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Matthew Ruddick

Author of Funny Valentine, an acclaimed new biography of the jazz trumpet player and singer, Chet Baker.
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Sunday, 04 November 2018 00:00

Ten Questions for Jazz Trumpet Player, Roy Hargrove

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Rather than publish a CD review today, Kind Of Jazz is publishing an old interview - from 2007 - with the late trumpet player, Roy Hargrove. A giant of a player, he was an important influence of a generation of jazz and R'n'B stars, and will be greatly missed.


1. In recent years you’ve recorded straight-ahead jazz, funk and latin-style records; what sort of music did you listen to in the Hargrove house when you were growing up?

When I was coming up, my father was a great dude; he was a record collector. We didn’t have a lot of money, but he made sure we had lots of music in the house. He was the authority on what was going to be a hit, before it became popular. So everyone used to come to our house to see what my Dad had in his collection, so they would know what to go out and buy. That was during the 1970’s, so it was anything from Parliamentfunkadelic, to Rose Royce, to The Temptations and The Four Tops, The Spinners – a lot of the music that was popular at that time. So growing up in Texas, there was a lot of music in the house, and that gave me the love for it when I was young.


2. Was your father a musician, too?

My father played a few instruments; he played the sousaphone, the saxophone, a little trumpet, and the trombone. He didn’t become a professional musician; he decided to join the workforce instead so he could take care of me. My grandfather was a musician; at least, that’s what I hear. He was an organist, and a singer too. So he passed that on – it skipped a generation and came down to my brother and me – my brother plays piano.


3. Who were your musical heroes when learning the trumpet?

My favourite trumpet players would be Clifford Brown, Freddie Hubbard, Fats Navarro, Miles Davis and Dizzy Gillespie – they go without saying. But also unsung heroes like Blue Mitchell and Booker Little. And of course, the all-time greats like Louis Armstrong, Roy Eldritch and Harry ‘Sweets’ Edison. 


4. I'm writing a biography of Chet Baker. I'd love to hear your thoughts on Chet...

Chet was a very deep figure; he carried on in the footsteps of Miles. He was a stylist, and he had a style that was completely personal – both on and off the bandstand. Off the bandstand he had an image that the public enjoyed, much like James Dean and other actors of that period. That helped to glamourise the music, in a way, and made people think that jazz was sexy! We’re all very grateful to him for that.


5. Am I right in saying that David ‘Fathead’ Newman, who played saxophone with Ray Charles, helped to influence you as a musician?

My band director at the time, a guy we called Mr. Hill, was a drummer – although he also played everything else. I really liked his sound on the trumpet – it was really fiery and commanding – so I learnt a lot from him about general attitude and feeling. He had a lot of friends around in the area, ‘Fathead’ being one of them, and he would have them come to the school to teach in the summer. They say a good teacher explains, but a great teacher demonstrates – well, he would have them come to our school and demonstrate to us. I’ll never forget the day ‘Fathead’ Newman came. They had the tuba and the sousaphones play the bass line for Herbie Hancock’s ‘Chameleon’. Mr. Hill said, “This is how it’s done,” and ‘Fathead’ took a little solo over it. I was transfixed by the whole thing; most of the other kids weren’t paying attention, but it was like he and I were the only ones there. I remember thinking he’s making all this music that it sounds like someone wrote – but it’s coming straight from him. At that moment, I made up my mind that that was what I wanted to do.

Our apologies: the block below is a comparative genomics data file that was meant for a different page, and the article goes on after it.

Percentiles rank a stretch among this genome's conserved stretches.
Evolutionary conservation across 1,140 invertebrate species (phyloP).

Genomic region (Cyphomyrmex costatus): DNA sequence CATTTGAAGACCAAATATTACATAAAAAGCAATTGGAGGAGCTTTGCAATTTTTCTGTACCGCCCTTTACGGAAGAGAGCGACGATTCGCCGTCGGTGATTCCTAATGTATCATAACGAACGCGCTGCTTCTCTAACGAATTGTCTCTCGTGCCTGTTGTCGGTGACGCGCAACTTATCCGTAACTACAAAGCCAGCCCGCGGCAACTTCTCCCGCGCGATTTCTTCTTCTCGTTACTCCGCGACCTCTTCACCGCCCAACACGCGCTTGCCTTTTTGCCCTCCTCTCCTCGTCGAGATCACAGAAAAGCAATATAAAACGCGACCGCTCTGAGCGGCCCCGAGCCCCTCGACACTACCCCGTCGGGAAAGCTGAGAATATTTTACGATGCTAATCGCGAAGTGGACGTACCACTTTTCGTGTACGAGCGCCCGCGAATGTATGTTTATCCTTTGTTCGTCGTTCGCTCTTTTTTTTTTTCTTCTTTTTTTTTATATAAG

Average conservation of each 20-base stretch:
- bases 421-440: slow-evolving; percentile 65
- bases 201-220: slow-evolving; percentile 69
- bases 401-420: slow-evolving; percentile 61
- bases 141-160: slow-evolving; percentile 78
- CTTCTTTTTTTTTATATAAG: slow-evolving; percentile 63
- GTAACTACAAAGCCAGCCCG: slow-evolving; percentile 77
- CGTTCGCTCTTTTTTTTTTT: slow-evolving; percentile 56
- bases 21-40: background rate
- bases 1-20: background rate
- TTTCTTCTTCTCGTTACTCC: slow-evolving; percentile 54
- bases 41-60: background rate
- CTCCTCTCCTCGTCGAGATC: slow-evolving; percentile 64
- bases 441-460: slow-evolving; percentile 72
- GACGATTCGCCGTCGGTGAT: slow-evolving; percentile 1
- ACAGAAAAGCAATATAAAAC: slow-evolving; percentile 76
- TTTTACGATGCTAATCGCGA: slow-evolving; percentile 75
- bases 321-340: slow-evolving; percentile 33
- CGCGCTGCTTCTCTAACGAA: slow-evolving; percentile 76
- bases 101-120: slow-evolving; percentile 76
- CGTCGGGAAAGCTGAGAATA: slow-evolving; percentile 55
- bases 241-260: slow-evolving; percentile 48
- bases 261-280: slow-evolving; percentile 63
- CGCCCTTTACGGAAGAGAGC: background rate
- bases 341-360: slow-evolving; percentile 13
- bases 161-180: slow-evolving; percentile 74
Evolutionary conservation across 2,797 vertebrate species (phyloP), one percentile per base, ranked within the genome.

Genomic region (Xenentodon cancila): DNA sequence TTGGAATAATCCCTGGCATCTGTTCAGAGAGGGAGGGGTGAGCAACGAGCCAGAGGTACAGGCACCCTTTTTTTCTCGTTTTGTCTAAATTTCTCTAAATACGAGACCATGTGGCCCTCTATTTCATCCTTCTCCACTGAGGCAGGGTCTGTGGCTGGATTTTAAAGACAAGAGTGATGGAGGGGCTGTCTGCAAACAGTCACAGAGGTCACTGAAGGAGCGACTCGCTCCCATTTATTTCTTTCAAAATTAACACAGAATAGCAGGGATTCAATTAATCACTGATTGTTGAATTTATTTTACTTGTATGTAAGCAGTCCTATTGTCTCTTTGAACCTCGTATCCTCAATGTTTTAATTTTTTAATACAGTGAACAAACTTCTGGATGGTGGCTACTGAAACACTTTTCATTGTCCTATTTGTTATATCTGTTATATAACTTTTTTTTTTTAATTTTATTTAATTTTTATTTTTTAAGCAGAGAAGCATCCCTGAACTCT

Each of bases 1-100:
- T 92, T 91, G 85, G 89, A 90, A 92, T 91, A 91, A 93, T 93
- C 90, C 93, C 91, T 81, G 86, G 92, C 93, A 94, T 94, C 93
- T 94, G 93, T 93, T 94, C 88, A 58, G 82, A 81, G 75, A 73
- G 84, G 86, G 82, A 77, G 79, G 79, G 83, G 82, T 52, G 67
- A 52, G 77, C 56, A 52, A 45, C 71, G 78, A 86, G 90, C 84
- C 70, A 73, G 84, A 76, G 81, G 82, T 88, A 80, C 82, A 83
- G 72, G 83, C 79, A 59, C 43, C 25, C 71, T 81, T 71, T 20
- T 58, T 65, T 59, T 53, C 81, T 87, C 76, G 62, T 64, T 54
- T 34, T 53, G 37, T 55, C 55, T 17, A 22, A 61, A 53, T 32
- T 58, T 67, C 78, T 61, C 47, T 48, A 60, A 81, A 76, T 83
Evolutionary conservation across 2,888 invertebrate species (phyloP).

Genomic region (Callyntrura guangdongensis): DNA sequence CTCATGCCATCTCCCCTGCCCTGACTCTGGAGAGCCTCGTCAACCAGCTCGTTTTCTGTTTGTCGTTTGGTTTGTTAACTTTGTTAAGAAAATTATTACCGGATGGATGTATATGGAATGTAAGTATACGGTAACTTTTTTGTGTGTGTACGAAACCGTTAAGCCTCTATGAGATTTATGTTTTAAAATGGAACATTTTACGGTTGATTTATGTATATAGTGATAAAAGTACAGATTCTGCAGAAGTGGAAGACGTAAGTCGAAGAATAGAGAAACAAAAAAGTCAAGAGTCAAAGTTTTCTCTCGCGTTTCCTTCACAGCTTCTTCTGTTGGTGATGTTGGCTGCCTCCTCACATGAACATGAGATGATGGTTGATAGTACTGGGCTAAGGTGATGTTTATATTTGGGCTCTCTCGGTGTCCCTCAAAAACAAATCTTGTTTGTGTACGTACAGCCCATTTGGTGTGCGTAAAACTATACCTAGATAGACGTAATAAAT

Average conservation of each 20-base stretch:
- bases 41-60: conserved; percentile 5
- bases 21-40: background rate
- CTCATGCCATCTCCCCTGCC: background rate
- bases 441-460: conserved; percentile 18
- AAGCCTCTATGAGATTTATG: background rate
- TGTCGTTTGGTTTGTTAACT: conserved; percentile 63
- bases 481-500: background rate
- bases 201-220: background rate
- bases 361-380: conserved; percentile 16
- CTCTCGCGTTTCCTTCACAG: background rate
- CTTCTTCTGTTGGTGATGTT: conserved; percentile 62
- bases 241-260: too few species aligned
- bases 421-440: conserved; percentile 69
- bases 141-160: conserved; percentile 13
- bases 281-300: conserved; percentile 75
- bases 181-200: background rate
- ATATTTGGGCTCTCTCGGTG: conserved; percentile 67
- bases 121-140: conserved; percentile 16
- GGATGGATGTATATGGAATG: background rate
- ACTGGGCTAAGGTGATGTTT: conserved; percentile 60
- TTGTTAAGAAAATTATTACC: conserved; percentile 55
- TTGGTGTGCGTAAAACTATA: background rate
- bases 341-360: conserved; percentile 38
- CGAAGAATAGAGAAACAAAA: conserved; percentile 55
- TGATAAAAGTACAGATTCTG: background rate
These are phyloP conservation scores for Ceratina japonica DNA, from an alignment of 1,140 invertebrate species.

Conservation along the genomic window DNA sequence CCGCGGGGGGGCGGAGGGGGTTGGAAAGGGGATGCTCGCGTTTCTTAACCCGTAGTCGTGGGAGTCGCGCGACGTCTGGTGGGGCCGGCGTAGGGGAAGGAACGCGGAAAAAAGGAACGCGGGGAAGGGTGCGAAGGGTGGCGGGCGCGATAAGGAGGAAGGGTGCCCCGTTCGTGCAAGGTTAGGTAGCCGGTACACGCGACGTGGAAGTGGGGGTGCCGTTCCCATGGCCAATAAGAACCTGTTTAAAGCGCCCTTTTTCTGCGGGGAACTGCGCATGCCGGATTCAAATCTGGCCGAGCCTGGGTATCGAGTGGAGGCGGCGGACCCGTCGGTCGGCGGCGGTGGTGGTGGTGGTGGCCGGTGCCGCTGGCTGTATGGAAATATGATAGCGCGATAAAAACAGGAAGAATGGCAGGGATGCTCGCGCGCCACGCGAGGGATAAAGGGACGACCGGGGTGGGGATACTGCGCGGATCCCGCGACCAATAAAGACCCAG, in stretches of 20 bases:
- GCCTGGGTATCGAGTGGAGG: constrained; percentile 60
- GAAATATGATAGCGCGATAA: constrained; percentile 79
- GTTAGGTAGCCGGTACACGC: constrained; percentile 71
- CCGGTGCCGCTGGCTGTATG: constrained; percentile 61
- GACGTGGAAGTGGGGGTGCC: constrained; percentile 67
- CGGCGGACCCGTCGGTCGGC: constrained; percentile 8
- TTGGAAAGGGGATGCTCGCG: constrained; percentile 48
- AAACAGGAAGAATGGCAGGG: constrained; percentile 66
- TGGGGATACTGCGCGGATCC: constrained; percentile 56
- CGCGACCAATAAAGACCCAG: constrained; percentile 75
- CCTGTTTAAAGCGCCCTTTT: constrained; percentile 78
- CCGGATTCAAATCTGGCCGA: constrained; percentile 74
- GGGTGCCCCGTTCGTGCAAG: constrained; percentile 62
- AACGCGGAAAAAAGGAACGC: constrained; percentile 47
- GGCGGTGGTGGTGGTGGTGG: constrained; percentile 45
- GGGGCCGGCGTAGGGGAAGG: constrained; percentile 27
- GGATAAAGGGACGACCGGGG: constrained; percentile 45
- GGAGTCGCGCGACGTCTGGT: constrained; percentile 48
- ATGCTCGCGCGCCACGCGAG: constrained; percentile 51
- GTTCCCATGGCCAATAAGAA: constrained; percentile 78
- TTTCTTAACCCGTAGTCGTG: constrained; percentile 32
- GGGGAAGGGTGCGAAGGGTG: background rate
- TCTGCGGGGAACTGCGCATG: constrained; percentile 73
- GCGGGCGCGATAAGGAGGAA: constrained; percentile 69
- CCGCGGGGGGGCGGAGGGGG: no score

6. What projects are you working on at the moment?

I’ve been trying to work on a project with a seventeen-piece big band with some of the up-and-coming young musicians. I wanted to try and instill and sense of tradition with the younger musicians. 


7. One of your mentors, Wynton Marsalis, helped to bring jazz to a new, younger audience in the 1980’s. Is jazz in a healthy state in the US right now?

No, it’s not, and I’m sad to say it. But has jazz been in a healthy state since the 1960s? Jazz has almost become museum-like. The problem lies partly with the musicians themselves, and partly reflects the lack of funding and patronage. As it is, the world is impressed with mediocrity. Nowadays, if you sing or play too well, people don’t get it. 


8. The American Idol generation?

A. Exactly. In terms of being a lucrative livelihood, jazz is not in good shape. But in terms of the musicians around, I see more and more promising musicians every day. So jazz will always be around in some shape or form. Because when I say jazz, to me, that means music. You’re learning to improvise, and do it very well. And that means you can make music, spontaneously. And if you can do that, you can pretty much do anything you want to do.


9. Any young musicians we should be watching out for? 

I know this tenor player in New York who’s got this nice style that seems to be all his own, a dude name Stacy Dillard. I like that trumpet player named Sean Jones; he’s really soulful. The guy who’s playing piano with me right now, Gerald Clayton, is doing very well, and is very ahead of his years.


10. What's your favourite album this year?

In terms of jazz, my favourite album of all time is the John Coltrane ‘Ballads’ album. In terms of mainstream R&B, it’s probably the Ciara album.


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